As a patient, raising a concern regarding the care afforded to you can seem like a daunting process. This guide explains how a complaint can be made and what the outcome of a complaint might be.
The regulatory body that governs doctors is the General Medical Council (GMC). This is where you should make a complaint if you have a concern about an individual doctor’s professionalism or ability to practice medicine.
If you have a complaint about the treatment you have received from either a nurse or a midwife, then the regulatory body that you should consider contacting is the Nursing and Midwifery Council (NMC). Please see our guide on making a complaint to the NMC here [LINK].
Before you contact either regulatory body, you should make a complaint to the hospital Trust that employs the health professional. All NHS organisations have to follow the NHS complaints procedure which you can find out more about here.
As a regulatory body, part of the GMC’s role is to investigate complaints about individual professionals in order to consider whether or not they are fit to practice. When considering whether or not a doctor is fit to practice, the GMC will consider a doctor’s behaviour including:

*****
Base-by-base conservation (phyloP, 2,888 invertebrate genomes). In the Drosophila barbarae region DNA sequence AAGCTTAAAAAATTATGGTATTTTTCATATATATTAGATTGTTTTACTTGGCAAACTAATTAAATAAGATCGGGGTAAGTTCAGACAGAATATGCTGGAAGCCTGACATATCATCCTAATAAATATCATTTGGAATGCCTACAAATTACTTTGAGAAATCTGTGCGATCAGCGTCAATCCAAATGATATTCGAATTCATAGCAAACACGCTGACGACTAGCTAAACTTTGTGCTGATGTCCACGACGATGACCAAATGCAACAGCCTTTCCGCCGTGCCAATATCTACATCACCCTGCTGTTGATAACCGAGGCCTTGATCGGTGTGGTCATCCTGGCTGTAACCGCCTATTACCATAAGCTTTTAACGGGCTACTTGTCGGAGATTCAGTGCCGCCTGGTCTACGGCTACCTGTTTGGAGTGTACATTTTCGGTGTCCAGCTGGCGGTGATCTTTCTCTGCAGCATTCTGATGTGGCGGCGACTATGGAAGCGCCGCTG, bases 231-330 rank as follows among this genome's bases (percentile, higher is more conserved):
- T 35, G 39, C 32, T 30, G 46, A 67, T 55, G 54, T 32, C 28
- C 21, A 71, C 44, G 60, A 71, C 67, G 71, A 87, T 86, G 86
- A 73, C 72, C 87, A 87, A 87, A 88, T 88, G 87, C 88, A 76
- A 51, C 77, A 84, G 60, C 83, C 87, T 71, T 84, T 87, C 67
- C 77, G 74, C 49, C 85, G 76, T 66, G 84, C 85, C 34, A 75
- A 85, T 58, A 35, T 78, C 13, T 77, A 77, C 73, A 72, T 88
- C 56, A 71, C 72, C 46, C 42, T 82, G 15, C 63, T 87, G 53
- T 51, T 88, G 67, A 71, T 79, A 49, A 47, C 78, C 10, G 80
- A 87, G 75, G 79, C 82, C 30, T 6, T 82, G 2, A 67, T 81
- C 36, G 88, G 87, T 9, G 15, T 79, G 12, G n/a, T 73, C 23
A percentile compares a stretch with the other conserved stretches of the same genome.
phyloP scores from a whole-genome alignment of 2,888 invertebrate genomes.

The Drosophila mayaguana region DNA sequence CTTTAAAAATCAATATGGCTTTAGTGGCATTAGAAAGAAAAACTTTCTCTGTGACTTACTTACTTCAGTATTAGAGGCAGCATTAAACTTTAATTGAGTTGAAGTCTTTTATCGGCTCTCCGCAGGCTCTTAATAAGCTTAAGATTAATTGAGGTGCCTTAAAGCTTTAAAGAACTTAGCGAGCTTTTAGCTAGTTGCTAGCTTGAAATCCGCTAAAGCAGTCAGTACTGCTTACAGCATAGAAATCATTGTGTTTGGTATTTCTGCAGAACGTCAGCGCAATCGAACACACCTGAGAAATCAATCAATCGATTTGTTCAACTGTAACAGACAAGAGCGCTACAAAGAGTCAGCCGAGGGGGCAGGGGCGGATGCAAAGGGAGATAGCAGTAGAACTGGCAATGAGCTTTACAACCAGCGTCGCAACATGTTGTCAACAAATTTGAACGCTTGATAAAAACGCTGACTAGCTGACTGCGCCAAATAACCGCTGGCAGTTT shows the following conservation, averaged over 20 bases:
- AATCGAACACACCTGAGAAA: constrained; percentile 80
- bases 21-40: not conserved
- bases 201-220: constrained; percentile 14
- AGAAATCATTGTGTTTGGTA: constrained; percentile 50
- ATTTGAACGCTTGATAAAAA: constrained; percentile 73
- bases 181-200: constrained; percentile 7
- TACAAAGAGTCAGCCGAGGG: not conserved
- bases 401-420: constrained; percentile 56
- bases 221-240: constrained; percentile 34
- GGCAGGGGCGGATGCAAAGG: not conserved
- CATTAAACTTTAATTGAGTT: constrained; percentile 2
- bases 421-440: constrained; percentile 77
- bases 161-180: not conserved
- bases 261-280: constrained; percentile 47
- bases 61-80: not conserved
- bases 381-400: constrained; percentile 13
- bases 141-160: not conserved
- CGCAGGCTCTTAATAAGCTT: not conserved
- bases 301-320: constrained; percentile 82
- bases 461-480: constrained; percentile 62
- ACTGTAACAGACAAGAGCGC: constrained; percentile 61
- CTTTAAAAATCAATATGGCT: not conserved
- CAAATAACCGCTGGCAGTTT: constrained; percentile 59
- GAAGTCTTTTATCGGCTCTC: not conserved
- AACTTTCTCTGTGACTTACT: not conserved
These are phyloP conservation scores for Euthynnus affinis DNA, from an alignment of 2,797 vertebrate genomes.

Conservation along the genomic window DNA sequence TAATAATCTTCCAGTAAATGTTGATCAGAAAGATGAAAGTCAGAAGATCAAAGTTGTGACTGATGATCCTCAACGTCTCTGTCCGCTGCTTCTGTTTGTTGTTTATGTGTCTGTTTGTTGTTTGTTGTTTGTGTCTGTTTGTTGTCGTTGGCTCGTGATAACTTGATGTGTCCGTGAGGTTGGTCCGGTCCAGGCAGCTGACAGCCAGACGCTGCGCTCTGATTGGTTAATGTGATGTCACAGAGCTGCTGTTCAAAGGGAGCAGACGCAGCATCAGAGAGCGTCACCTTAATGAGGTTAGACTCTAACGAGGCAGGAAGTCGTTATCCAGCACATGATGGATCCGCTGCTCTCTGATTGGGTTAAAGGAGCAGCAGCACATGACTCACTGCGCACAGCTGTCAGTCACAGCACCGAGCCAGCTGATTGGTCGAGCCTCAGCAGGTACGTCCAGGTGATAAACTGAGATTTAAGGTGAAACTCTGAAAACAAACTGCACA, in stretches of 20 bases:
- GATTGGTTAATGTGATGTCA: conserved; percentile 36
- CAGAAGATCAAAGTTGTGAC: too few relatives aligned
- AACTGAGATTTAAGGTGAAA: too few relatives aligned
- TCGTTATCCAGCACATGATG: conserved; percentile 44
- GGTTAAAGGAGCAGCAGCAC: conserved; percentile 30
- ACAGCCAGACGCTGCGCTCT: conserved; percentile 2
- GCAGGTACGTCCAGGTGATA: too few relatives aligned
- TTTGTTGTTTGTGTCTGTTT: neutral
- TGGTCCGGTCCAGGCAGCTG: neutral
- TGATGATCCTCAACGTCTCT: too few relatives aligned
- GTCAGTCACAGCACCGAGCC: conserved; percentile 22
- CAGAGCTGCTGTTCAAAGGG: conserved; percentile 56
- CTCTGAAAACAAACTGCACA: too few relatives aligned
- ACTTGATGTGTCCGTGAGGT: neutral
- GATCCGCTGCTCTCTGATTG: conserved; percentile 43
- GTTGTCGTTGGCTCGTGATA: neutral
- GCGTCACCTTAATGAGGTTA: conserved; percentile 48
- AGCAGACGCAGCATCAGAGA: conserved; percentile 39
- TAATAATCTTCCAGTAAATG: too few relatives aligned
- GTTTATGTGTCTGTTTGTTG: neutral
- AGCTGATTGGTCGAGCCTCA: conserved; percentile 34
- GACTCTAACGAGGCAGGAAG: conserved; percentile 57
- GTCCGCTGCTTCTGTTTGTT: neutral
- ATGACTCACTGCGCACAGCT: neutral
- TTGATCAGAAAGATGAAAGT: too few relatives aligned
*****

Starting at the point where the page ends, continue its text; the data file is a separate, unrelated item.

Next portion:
- serious or repeated mistakes;
- violence or criminal offences;
- abuse of a professional position;
- discrimination; and
- serious breaches of patient confidentiality.
The GMC will only consider complaints arising within five years of an incident, but we advise that any concerns should be raised as soon as possible. If the incident you wish to complain about took place more than five years ago or your complaint has been rejected on this basis then you can write to the GMC Chief Executive to appeal this decision.
If you are not satisfied with the response of a hospital Trust to your complaint through the NHS process, you can complain about an individual doctor’s skills or behaviour to the GMC through an online form.
You should also send the GMC copies of the complaint you made to the Trust and the response you received.